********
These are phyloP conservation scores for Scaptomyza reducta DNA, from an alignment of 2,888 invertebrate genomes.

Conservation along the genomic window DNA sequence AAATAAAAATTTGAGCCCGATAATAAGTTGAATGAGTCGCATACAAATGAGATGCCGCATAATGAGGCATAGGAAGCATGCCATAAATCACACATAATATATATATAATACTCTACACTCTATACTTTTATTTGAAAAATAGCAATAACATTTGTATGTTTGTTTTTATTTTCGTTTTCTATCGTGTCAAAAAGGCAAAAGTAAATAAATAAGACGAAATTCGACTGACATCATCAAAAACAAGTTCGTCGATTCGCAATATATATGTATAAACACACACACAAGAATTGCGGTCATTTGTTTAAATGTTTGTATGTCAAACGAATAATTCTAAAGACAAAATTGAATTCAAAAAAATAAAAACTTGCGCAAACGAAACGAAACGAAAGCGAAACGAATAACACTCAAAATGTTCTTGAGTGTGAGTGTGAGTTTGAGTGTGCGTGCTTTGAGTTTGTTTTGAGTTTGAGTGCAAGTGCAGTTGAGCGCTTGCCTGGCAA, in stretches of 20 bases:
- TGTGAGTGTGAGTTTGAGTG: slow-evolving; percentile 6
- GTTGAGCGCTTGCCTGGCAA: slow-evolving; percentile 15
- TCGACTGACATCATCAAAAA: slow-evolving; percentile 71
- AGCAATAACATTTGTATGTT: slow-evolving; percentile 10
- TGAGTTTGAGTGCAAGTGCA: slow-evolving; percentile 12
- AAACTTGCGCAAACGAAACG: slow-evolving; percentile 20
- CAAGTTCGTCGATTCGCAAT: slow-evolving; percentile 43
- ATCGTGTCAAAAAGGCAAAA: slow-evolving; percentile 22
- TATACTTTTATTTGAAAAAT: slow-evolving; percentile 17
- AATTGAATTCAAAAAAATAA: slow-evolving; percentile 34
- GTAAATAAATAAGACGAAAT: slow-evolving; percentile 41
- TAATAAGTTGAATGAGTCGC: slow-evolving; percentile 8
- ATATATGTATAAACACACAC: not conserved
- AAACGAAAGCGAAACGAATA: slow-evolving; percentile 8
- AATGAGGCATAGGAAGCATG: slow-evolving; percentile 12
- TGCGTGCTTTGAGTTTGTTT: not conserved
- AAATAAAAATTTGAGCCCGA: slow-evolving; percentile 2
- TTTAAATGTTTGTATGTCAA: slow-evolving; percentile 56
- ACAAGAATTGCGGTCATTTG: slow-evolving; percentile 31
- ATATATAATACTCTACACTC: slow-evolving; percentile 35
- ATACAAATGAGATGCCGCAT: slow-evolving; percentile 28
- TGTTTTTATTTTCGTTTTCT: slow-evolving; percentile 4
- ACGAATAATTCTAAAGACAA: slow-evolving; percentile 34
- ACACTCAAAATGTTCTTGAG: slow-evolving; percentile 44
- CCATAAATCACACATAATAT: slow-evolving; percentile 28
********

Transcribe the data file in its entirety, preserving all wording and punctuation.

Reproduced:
These are phyloP conservation scores for Scaptomyza reducta DNA, from an alignment of 2,888 invertebrate genomes.

Conservation along the genomic window DNA sequence AAATAAAAATTTGAGCCCGATAATAAGTTGAATGAGTCGCATACAAATGAGATGCCGCATAATGAGGCATAGGAAGCATGCCATAAATCACACATAATATATATATAATACTCTACACTCTATACTTTTATTTGAAAAATAGCAATAACATTTGTATGTTTGTTTTTATTTTCGTTTTCTATCGTGTCAAAAAGGCAAAAGTAAATAAATAAGACGAAATTCGACTGACATCATCAAAAACAAGTTCGTCGATTCGCAATATATATGTATAAACACACACACAAGAATTGCGGTCATTTGTTTAAATGTTTGTATGTCAAACGAATAATTCTAAAGACAAAATTGAATTCAAAAAAATAAAAACTTGCGCAAACGAAACGAAACGAAAGCGAAACGAATAACACTCAAAATGTTCTTGAGTGTGAGTGTGAGTTTGAGTGTGCGTGCTTTGAGTTTGTTTTGAGTTTGAGTGCAAGTGCAGTTGAGCGCTTGCCTGGCAA, in stretches of 20 bases:
- TGTGAGTGTGAGTTTGAGTG: slow-evolving; percentile 6
- GTTGAGCGCTTGCCTGGCAA: slow-evolving; percentile 15
- TCGACTGACATCATCAAAAA: slow-evolving; percentile 71
- AGCAATAACATTTGTATGTT: slow-evolving; percentile 10
- TGAGTTTGAGTGCAAGTGCA: slow-evolving; percentile 12
- AAACTTGCGCAAACGAAACG: slow-evolving; percentile 20
- CAAGTTCGTCGATTCGCAAT: slow-evolving; percentile 43
- ATCGTGTCAAAAAGGCAAAA: slow-evolving; percentile 22
- TATACTTTTATTTGAAAAAT: slow-evolving; percentile 17
- AATTGAATTCAAAAAAATAA: slow-evolving; percentile 34
- GTAAATAAATAAGACGAAAT: slow-evolving; percentile 41
- TAATAAGTTGAATGAGTCGC: slow-evolving; percentile 8
- ATATATGTATAAACACACAC: not conserved
- AAACGAAAGCGAAACGAATA: slow-evolving; percentile 8
- AATGAGGCATAGGAAGCATG: slow-evolving; percentile 12
- TGCGTGCTTTGAGTTTGTTT: not conserved
- AAATAAAAATTTGAGCCCGA: slow-evolving; percentile 2
- TTTAAATGTTTGTATGTCAA: slow-evolving; percentile 56
- ACAAGAATTGCGGTCATTTG: slow-evolving; percentile 31
- ATATATAATACTCTACACTC: slow-evolving; percentile 35
- ATACAAATGAGATGCCGCAT: slow-evolving; percentile 28
- TGTTTTTATTTTCGTTTTCT: slow-evolving; percentile 4
- ACGAATAATTCTAAAGACAA: slow-evolving; percentile 34
- ACACTCAAAATGTTCTTGAG: slow-evolving; percentile 44
- CCATAAATCACACATAATAT: slow-evolving; percentile 28